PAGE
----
PCSK9 inhibition and type 2 diabetes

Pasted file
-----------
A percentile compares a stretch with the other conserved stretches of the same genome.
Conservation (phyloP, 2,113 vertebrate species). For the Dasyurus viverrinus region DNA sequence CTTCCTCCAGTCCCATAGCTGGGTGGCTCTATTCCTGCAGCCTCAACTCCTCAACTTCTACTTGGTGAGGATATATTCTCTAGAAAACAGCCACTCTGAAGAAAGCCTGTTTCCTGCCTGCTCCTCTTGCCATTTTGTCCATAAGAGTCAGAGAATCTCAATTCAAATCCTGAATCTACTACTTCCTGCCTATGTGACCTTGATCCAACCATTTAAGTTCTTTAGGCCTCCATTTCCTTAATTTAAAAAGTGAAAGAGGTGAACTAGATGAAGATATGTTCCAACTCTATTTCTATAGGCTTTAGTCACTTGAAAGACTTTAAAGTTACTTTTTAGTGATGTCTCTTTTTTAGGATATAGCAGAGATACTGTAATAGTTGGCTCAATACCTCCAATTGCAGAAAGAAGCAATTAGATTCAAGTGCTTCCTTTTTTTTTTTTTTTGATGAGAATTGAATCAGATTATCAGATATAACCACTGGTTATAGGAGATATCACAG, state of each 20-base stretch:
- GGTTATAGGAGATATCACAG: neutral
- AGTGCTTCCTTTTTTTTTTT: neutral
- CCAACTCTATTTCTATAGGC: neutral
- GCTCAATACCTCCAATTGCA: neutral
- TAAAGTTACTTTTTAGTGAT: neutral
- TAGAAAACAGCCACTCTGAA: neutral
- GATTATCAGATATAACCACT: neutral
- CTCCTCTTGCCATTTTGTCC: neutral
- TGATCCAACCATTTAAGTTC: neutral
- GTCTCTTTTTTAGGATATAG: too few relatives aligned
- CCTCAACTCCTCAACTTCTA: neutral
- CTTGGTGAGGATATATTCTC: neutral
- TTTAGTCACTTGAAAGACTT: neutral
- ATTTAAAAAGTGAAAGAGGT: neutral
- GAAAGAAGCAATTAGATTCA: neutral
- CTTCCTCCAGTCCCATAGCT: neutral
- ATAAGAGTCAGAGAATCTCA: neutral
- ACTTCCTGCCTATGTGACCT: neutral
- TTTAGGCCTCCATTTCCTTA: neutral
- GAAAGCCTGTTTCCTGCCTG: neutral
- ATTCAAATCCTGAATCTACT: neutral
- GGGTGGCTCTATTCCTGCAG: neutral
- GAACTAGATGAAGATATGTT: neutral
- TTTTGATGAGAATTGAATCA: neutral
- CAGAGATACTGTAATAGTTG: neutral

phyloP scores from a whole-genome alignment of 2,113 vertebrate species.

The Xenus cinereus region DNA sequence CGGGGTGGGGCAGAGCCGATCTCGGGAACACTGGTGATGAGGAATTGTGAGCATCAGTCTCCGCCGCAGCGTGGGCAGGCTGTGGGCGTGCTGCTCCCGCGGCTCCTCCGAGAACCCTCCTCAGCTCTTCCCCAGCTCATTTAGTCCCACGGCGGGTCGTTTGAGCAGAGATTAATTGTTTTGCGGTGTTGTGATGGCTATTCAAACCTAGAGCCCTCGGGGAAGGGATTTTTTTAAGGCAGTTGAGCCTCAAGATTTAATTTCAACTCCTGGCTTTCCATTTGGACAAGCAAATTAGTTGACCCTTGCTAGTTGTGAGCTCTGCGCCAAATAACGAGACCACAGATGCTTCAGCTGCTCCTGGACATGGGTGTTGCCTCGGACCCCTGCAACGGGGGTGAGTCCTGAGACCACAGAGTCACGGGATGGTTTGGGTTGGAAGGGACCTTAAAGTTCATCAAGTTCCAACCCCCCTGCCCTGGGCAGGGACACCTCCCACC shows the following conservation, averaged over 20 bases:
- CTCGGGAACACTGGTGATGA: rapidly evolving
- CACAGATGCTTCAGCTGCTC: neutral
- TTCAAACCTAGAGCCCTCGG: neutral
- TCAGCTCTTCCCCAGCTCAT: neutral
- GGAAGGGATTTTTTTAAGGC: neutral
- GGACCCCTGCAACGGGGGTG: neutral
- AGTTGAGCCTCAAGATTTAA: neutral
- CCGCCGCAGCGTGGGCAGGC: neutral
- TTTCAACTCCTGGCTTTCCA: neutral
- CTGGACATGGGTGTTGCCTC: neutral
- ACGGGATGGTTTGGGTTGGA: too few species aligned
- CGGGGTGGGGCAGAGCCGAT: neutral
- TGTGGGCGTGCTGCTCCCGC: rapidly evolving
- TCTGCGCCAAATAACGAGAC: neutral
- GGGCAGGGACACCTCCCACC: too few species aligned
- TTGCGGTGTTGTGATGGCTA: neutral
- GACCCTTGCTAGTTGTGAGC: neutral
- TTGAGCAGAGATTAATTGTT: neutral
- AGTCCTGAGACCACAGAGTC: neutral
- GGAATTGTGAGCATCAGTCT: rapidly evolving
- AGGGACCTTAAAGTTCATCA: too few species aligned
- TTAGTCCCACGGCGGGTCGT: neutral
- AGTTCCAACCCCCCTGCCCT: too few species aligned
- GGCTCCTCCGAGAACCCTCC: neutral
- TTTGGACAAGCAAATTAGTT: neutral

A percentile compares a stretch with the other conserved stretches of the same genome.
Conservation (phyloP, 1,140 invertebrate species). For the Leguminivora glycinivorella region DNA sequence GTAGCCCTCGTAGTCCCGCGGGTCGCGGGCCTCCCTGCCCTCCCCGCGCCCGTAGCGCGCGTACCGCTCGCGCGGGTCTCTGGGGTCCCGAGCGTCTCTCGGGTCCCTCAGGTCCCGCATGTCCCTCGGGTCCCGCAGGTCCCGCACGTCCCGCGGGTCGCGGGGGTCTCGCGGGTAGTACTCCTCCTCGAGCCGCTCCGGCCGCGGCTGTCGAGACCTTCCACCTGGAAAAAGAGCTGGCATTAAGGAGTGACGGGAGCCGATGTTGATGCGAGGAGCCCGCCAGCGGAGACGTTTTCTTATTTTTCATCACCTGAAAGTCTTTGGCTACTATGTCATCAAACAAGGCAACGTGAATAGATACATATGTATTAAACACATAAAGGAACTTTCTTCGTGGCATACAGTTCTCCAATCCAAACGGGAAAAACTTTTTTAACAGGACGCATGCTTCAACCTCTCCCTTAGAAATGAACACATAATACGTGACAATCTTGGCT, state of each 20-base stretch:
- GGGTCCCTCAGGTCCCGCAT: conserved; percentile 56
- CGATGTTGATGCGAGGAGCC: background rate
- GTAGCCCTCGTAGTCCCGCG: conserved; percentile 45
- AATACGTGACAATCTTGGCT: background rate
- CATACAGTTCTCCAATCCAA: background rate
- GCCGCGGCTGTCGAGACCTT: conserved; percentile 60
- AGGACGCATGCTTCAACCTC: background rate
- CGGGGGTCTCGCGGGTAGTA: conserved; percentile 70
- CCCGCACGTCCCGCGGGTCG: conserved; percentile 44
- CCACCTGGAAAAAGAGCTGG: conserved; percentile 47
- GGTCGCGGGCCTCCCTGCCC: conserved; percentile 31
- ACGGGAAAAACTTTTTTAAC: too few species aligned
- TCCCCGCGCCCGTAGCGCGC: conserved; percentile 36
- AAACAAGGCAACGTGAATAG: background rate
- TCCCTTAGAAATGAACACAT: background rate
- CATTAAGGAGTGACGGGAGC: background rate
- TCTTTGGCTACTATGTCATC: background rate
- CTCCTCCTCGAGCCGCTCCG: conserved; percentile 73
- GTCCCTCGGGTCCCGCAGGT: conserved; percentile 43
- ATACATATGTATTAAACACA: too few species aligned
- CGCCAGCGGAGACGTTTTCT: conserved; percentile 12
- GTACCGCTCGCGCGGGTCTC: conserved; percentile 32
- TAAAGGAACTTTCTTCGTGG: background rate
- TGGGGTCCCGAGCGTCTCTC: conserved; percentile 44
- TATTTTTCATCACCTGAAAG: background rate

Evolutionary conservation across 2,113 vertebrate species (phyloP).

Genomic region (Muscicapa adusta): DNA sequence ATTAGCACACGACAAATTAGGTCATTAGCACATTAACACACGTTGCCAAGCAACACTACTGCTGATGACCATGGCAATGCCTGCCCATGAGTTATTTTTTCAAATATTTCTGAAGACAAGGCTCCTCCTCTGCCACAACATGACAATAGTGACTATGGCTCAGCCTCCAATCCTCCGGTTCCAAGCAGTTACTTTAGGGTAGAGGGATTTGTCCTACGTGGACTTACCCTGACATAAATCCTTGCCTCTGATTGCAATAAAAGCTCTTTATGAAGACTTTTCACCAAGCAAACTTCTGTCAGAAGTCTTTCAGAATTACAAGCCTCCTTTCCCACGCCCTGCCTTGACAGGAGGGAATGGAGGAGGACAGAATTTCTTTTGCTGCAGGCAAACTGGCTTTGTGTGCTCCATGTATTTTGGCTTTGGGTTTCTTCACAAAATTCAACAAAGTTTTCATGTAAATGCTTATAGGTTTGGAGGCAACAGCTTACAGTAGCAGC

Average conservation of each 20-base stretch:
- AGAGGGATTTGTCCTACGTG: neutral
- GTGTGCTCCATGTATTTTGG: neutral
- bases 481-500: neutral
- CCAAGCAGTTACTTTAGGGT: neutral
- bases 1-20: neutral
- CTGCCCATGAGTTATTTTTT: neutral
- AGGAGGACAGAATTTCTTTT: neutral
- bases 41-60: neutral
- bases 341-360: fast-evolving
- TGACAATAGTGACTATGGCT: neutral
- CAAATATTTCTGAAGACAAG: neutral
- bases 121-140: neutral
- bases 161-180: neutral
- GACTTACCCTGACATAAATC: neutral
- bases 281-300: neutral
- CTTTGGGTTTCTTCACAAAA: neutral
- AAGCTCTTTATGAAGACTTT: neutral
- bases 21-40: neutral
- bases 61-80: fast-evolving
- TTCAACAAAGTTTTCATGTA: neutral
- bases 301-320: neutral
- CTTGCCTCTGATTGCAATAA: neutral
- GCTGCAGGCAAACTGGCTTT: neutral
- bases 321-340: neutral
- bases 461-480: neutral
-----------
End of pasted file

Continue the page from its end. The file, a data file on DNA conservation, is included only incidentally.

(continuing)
The focus of cardiovascular disease prevention has shifted from normalisation of risk factors to absolute risk reduction. Reducing low-density lipoprotein cholesterol (LDL-C) concentration by 1 mmol/L for around 5 years is consistently associated with a 23-25% lower risk of major cardiovascular events, for statin and non-statin therapies alike, regardless of the baseline LDL-C level.1 In high and middle income countries, statins are now routinely recommended as first line LDL-C-lowering therapy for people with 10 year modelled risk above somewhat arbitrary, country-specific thresholds defined by economic and clinical considerations. This high-risk category includes most patients with type 2 diabetes. Statins achieve similar reductions in relative risk among people with and without diabetes.2 However, even among patients on maximum doses, with LDL-C levels in the normal range, further reductions in LDL-C and modelled risk are possible.